It was my decision to go over the dome, rather than through the brush.

   Boy doesn't  like it and I have come to agree with him.The climb is hard than I though it would be the two of us on this bare rocky surface are like flies waiting to be swatted. After several years, the two of hiding in deep forest, beneath trees and anything else that could shield us from patrolling Floaters overhead it is gut-twisting to be so exposed. But once started I don't want to go back, no matter how bad the idea was to begin.

    It's the snakes overrunning the brush I most don't want to face.

    But, halfway up the dome, we have seen of evidence of Floater on the horizon - it could be Fifty Cycle considers the clearing of this region is complete and no longer thinks there is a need to patrol.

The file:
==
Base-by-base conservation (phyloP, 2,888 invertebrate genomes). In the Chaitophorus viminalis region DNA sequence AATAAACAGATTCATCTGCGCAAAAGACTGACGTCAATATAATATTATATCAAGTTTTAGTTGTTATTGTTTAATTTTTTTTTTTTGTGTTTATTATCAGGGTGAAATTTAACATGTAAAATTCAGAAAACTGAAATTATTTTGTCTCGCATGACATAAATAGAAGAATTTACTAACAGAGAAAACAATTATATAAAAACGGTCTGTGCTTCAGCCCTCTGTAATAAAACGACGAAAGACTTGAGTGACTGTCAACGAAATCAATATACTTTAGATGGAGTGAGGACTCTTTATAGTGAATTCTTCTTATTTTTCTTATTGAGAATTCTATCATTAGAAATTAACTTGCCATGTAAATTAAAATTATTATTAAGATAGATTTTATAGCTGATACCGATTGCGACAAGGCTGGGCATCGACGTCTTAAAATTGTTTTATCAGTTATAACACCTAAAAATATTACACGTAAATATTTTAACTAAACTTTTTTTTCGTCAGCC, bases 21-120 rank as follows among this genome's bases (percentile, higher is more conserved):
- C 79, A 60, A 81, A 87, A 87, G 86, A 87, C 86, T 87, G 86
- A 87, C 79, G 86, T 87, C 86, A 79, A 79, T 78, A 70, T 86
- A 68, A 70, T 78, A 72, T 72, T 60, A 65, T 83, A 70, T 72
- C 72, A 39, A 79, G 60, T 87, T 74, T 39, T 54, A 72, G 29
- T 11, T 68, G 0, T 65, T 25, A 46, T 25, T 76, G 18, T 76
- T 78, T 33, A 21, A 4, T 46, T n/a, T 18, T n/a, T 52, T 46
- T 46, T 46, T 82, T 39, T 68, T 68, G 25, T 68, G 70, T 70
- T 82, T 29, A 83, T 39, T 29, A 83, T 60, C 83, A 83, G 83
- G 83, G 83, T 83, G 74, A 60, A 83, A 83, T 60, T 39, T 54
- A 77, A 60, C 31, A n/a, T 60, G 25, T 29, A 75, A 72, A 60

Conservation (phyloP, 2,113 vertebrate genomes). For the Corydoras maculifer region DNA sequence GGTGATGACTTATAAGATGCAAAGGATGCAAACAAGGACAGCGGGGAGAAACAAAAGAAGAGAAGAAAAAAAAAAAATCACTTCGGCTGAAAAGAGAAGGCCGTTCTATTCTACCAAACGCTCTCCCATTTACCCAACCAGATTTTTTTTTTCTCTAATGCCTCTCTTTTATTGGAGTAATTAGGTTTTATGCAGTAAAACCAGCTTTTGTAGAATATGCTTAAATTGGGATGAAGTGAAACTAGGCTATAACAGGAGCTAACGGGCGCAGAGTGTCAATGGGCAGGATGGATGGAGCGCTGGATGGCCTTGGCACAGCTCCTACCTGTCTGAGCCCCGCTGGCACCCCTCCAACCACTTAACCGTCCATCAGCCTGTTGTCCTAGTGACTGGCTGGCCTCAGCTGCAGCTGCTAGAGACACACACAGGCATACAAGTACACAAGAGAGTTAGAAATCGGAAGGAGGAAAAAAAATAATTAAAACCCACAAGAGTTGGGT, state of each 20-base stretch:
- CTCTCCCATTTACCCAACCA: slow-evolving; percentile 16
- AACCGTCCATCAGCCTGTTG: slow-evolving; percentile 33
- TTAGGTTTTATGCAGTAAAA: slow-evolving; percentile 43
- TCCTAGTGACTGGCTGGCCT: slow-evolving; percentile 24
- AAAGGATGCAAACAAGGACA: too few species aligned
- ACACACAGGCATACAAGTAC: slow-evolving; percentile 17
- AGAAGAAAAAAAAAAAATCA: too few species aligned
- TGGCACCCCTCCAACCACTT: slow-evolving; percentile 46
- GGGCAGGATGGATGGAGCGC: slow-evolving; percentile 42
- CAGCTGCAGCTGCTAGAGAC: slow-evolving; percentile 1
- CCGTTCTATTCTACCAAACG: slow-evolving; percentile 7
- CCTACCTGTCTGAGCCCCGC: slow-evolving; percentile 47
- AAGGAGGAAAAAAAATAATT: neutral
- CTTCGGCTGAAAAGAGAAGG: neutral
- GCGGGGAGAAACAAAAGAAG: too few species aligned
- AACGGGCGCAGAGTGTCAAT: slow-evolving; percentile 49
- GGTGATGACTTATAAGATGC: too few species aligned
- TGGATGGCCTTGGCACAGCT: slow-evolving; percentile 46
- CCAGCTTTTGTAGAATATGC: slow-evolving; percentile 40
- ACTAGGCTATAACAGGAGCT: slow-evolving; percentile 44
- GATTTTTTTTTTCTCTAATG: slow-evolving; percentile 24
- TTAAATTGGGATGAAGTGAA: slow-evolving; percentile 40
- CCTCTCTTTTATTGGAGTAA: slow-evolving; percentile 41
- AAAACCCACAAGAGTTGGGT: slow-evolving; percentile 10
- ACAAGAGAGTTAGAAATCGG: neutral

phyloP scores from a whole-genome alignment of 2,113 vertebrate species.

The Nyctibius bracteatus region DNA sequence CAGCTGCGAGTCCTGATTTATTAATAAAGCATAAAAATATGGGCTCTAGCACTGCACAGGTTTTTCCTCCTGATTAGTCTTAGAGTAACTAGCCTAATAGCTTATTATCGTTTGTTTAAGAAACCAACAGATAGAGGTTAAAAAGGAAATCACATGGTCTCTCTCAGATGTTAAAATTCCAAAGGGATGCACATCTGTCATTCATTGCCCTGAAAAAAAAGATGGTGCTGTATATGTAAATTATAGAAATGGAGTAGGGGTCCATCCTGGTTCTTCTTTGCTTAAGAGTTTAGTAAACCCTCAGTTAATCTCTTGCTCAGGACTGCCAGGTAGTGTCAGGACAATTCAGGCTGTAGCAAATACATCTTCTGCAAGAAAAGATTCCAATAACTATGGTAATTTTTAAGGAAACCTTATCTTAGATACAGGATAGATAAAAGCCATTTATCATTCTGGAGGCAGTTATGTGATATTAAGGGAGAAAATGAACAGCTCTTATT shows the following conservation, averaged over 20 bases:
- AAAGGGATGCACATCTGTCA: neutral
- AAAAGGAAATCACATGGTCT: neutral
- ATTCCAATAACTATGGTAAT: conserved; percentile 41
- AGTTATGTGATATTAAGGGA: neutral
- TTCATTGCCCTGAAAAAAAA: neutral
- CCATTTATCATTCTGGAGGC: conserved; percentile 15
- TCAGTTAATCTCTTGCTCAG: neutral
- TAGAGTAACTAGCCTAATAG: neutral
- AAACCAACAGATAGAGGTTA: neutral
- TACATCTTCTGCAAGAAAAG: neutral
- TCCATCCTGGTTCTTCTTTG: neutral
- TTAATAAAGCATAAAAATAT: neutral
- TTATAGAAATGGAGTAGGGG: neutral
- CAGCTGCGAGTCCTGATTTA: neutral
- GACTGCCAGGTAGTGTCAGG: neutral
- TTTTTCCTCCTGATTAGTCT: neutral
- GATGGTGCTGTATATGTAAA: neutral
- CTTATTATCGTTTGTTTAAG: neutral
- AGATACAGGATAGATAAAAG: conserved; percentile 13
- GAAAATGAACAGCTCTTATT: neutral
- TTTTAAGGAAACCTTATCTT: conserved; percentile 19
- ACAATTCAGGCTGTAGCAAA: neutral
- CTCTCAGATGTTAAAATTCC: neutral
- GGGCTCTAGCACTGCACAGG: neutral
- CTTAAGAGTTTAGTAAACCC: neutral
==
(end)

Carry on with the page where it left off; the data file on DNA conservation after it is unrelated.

Halfway up the dome, we are beginning to feel safe.

Here is Chitra Banerjee Divakarui with another poem.

The Makers of Chili Paste

The old fort on the hill
is now a chili factory
and in it, we
the women,
saris tied over nose and mourn
to keep out the burning.

On the bare brown ground
the chilies are fierce hills
pushing into
the sky's blue.Their scarlet
sears out sleep.
We pound them into powder
red-acrid as the mark
on our foreheads.

All day the great wood pestles
rise and fall,
our heartbeat. Red
spurts into the air,  flecks our arms
like grains of dry blood.
The color will never
leave our skins.

We are not  like the others
in the village below,
glancing bright black
at men
when they go to the well for water.
Our red hands burn like lanterns
throughout solitary nights.
We will never
lie breathless
under  the weight of thrusting me,
birth bloody children.

We are the makers of chili  paste.
Through our fingers
the mustard oil seeps
a heavy melted gold. In it
chili  flecks swirl and drown.
We mix  in secret spices,
magic herbs,
seal it in glowing jars
to send throughout the land.

All who  taste our chilies
must dram  of us,
women with eyes like rubies,
hair like meteor showers.
In their sleep forever